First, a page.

• Items included or not included in the sale. For example, you may plan to leave behind a refrigerator (which is therefore part of the property that the agent is contracted to sell), but exclude a freestanding dishwasher that you want to keep.
  • Duties and obligations of seller and real estate agent. Your agreement will cover issues such as how the agent will market your house, what disclosures you must make, and what your respective responsibilities are.

Making Real Estate Disclosures in Indiana

State law in Indiana (Indiana Code Sections 32-21-5-1 and 32-21-5-7) requires that sellers provide buyers a disclosure form, which includes details on the property, including:

  • contents, such as a built-in vacuum system
  • defects in the contents and systems, such as a malfunctioning garage door opener or fireplace, a leaky roof, or foundation problems
  • hazardous conditions, such as radon gas or asbestos
  • homeowners’ association restrictions, and
  • other specified details of the property, such as alterations to the house made without a building permit.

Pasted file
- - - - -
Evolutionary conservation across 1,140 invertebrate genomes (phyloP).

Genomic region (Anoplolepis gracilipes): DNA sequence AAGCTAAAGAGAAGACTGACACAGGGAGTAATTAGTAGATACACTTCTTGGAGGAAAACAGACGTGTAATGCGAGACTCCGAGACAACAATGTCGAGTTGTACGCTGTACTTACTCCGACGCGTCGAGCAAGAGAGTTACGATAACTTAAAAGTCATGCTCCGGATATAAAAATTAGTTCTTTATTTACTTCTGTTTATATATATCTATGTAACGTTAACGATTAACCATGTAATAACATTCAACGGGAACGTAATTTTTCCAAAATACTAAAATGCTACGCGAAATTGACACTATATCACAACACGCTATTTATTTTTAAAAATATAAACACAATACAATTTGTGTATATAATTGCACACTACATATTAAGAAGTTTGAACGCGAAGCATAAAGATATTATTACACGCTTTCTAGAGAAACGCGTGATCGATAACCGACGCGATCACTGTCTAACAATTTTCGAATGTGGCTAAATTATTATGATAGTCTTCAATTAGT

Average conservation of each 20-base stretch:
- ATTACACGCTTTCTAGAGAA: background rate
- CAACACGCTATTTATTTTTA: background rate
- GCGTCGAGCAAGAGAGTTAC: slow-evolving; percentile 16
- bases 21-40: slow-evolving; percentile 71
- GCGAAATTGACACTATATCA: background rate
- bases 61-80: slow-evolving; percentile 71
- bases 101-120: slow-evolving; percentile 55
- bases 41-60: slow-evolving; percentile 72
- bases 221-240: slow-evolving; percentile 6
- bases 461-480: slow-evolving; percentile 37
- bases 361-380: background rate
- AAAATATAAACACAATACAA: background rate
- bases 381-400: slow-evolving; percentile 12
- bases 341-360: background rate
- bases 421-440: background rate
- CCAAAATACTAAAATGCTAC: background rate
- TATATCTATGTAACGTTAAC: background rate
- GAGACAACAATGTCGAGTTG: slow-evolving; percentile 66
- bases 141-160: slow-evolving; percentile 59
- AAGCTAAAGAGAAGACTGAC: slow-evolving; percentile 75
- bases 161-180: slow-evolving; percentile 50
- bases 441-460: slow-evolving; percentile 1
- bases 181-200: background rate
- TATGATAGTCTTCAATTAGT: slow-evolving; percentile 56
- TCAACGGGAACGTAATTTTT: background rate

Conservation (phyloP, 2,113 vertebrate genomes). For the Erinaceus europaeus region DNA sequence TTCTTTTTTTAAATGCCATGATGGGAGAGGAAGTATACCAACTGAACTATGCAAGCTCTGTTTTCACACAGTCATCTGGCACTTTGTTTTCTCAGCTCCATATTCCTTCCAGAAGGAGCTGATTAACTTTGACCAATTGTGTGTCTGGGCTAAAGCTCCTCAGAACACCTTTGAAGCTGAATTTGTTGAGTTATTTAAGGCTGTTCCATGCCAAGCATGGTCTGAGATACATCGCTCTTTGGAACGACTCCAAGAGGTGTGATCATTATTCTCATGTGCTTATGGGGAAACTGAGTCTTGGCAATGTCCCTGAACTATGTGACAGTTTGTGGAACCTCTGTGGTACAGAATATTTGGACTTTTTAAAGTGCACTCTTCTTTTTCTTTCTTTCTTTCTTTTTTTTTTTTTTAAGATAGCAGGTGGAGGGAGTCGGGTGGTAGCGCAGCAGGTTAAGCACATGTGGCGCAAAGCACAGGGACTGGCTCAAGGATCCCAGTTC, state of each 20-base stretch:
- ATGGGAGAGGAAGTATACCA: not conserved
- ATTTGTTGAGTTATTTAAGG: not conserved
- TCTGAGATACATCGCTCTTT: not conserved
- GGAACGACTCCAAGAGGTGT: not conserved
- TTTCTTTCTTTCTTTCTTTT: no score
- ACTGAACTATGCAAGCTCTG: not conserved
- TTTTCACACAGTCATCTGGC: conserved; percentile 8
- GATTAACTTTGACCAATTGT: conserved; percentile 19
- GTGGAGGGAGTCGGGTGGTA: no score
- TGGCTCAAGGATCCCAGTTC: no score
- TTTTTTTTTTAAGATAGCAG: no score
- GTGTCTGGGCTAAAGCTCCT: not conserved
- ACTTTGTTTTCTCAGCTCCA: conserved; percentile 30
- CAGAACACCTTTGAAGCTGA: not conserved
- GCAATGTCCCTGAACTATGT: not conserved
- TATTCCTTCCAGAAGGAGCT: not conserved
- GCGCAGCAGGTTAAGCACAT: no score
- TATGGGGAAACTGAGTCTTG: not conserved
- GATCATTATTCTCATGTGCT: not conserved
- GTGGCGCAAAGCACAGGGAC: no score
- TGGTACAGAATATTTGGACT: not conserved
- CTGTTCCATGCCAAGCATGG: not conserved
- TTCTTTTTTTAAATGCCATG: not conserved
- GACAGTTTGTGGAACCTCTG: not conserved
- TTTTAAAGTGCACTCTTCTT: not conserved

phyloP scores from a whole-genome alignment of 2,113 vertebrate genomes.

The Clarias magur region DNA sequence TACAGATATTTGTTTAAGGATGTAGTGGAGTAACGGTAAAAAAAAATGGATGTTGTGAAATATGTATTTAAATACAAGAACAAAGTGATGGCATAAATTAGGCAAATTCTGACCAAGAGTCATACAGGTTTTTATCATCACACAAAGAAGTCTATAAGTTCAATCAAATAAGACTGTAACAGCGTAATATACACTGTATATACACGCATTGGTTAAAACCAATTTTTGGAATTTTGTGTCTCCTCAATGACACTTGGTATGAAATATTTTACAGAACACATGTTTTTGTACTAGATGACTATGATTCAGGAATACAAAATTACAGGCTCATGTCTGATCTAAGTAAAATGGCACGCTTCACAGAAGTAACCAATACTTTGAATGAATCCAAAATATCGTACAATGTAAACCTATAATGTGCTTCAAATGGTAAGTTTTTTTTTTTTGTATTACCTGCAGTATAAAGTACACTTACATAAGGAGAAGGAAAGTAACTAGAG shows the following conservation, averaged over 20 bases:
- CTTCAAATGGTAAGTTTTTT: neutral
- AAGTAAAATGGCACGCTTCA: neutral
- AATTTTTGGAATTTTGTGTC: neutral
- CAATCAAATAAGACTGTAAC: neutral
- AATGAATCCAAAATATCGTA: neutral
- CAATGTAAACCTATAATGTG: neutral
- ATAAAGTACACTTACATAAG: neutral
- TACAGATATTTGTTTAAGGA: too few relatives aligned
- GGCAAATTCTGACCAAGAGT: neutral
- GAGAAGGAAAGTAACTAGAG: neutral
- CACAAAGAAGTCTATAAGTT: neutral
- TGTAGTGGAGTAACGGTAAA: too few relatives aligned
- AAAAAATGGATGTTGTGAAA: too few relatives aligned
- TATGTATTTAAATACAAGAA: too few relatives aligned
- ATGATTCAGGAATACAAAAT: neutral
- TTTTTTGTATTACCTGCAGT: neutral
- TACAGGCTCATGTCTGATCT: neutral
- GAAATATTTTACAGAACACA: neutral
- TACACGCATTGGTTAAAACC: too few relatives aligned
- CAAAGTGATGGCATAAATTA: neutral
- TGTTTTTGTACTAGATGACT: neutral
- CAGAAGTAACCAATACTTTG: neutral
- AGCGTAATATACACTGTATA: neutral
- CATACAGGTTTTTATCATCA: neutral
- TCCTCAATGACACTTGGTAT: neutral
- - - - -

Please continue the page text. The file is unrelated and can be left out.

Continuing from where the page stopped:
Disclosures must be on a Seller’s Residential Real Estate Sales Disclosure form established by the Indiana Real Estate Commission.

If your house was built before 1978, you must also comply with federal Title X disclosures regarding lead-based paint and hazards. See the lead disclosure section of the EPA’s website, for details.

Your failure to disclose known defects or to make other required disclosures can expose you to a lawsuit from the buyer.

What Goes Into Indiana Offers, Counteroffers, and Purchase Agreements

A buyer who wants to purchase a particular Indiana home will make the seller a written offer, specifying the price, proposed down payment, and any contingencies, such as a satisfactory inspection report or arranging financing. (See the Nolo article Contingencies to Include in Your House Purchase Contract for details).

You may reject an offer outright, accept it as, or (as is most typical) give the buyer a counteroffer, accepting some or most of the offer terms, but suggesting changes to others, such as a higher price.

A legally binding contract, typically called a purchase agreement, is formed when you accept a final offer (agreeing to any changes from the original offer), and notify the buyer of its acceptance. Your agreement will contain key terms of the sale, such as the agreed-upon price, contingencies, financing terms, dispute resolution, and closing date. Once you and the buyer both sign the purchase agreement, the transaction will go into what’s called “escrow.”

What Is Escrow?

Escrow is the time period between when you sign the purchase agreement and close on the house. You will choose a neutral third party (an escrow or title agent) to serve as intermediary and supervise the process (preparing title reports, processing loans, and removing buyer contingencies).